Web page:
Aikido, conflict and the basics of Tai no Henko

One of the things that attracted me to the art of Aikido early on was the metaphor it used to conflict resolution. In aiki terms we talk about getting off the line of an attack, this was expressed with the example of someone on a train track. While it would be foolish to either run toward the train to stop it, or run away from the train to escape it, the most simple thing to do would be to jump off the track so that the train goes by.

Recently, one of our students very earnestly asked the reason we practice tai no henko. The teacher offered his answer and I have thought a bit more about this. It was one of the first things I learned, not just the actual technique but the “why” as well, that attracted me.

For people that may not be familiar, tai no henko is a basic practice where you and your partner stand facing each other. Your partner as the attacker (uke) reaches out to grab your wrist. When your wrist is grabbed, you (nage) step slightly to the side, turn and extend your arms out in the direction your partner is facing. Your partner holds on, keeping the connection throughout the technique.

A video on youtube is worth a thousand words:
http://www.youtube.com/watch?v=gDTMpFW8RCc&feature=related

For me, tai no henko is a beautiful practice. Metaphorically, it encompasses all we know about Aikido in the exercise. Standing face to face with your partner represents conflict. The wrist grab represents intention. Stepping off the line of the attack shows the willingness not to fight back but to let the attack go by, and the turning of the body represents the harmonious blending with your partner.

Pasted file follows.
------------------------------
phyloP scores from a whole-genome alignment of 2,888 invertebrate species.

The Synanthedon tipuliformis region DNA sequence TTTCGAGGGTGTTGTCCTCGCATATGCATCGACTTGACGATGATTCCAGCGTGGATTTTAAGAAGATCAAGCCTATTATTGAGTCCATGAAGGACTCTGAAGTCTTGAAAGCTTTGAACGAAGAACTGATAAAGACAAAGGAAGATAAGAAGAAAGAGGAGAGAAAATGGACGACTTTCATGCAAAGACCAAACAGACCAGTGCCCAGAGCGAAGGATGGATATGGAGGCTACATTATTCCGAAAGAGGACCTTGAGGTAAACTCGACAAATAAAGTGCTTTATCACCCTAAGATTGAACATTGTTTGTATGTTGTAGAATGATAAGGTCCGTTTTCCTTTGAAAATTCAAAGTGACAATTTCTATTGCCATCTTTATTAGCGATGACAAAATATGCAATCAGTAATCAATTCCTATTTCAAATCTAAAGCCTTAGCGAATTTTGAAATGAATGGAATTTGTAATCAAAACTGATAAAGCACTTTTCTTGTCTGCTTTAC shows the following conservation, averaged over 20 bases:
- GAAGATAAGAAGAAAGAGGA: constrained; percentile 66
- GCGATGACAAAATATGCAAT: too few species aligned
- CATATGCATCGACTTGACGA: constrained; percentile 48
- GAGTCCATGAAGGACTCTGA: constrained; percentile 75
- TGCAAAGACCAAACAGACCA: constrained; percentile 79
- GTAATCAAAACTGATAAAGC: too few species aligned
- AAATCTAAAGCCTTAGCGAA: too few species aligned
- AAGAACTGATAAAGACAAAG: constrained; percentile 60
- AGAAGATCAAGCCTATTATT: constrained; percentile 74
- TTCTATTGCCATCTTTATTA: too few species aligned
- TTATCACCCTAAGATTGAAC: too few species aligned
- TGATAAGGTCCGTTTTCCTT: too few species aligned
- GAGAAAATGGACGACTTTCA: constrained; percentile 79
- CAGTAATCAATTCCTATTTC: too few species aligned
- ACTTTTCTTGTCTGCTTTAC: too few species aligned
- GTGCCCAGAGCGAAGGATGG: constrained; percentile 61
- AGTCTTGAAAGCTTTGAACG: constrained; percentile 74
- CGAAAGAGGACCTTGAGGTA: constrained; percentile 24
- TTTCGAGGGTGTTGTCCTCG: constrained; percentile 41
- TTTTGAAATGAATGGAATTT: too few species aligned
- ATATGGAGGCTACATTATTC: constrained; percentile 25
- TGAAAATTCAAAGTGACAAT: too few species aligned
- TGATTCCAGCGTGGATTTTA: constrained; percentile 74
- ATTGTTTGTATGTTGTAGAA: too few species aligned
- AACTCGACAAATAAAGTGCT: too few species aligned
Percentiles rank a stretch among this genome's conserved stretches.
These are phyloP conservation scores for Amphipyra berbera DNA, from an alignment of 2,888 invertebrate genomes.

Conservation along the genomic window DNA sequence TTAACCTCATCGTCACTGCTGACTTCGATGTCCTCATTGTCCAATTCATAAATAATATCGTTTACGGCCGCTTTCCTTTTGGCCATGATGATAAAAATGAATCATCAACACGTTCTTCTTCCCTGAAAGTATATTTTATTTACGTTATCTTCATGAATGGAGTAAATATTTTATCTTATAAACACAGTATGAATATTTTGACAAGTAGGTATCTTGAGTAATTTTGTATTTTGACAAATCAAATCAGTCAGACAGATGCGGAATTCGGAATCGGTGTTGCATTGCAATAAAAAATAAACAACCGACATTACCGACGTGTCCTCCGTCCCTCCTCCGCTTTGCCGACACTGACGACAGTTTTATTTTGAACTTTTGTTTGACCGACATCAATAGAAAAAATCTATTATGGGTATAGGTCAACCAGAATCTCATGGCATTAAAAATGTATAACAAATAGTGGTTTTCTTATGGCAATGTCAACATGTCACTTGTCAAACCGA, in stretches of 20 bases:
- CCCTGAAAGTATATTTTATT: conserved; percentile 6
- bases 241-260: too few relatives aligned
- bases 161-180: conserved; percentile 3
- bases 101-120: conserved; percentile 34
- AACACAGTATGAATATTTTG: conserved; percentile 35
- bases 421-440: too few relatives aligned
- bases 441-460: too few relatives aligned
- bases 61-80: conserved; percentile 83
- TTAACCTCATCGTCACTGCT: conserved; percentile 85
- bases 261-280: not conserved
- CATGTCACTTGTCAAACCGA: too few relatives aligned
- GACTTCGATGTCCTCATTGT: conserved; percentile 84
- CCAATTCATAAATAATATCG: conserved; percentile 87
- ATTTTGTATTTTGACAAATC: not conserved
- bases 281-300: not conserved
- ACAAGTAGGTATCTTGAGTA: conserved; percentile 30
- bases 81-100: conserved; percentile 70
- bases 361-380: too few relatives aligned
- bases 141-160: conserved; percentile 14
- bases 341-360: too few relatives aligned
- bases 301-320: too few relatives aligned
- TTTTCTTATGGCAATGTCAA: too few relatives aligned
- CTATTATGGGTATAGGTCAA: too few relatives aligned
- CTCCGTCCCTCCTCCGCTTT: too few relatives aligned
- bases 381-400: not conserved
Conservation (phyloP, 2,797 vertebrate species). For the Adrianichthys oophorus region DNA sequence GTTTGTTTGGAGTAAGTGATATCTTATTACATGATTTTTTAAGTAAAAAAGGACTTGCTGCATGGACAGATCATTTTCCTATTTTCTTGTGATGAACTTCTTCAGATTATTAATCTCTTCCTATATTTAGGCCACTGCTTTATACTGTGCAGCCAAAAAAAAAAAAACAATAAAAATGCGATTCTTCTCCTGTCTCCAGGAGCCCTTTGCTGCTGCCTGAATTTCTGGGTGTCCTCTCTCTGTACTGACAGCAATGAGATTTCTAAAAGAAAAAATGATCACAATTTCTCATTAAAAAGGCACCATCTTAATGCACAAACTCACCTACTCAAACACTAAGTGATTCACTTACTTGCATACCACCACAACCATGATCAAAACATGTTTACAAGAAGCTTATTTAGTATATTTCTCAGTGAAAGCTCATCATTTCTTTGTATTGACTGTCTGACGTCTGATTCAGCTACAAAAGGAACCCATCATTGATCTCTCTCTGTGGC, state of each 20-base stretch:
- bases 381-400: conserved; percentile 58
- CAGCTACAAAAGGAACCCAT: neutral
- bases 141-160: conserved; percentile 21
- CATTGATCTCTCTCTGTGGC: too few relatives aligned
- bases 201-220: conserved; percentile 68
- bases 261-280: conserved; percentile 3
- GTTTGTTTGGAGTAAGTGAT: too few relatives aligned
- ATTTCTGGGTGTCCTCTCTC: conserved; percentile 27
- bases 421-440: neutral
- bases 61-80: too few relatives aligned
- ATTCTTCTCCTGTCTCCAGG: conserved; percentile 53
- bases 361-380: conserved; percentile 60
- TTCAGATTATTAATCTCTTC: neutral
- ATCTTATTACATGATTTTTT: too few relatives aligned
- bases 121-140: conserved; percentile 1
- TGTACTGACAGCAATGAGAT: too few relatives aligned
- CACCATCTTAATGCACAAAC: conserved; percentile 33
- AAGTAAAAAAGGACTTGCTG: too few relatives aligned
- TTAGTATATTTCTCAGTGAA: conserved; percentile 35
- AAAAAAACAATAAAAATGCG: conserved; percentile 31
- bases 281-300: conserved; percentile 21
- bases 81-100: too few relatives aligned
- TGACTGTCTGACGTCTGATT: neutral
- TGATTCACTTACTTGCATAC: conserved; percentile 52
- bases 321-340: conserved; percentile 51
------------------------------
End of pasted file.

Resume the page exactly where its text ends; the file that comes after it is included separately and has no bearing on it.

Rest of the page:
A while ago, Sensei talked about Aikido being the “third option”, the other opportunity to express besides the fight or flight modes we find ourselves in sometimes with work, our personal lives, etc. I see that tai no henko is a wonderful expression of this. It is a basic building block of our art for this reason and in our training, we should look at this exercise as a time to practice Aiki just as seriously as any other technique. It is not “that thing you do till you get to the good stuff.” it’s all good stuff!

Onegai shimasu!

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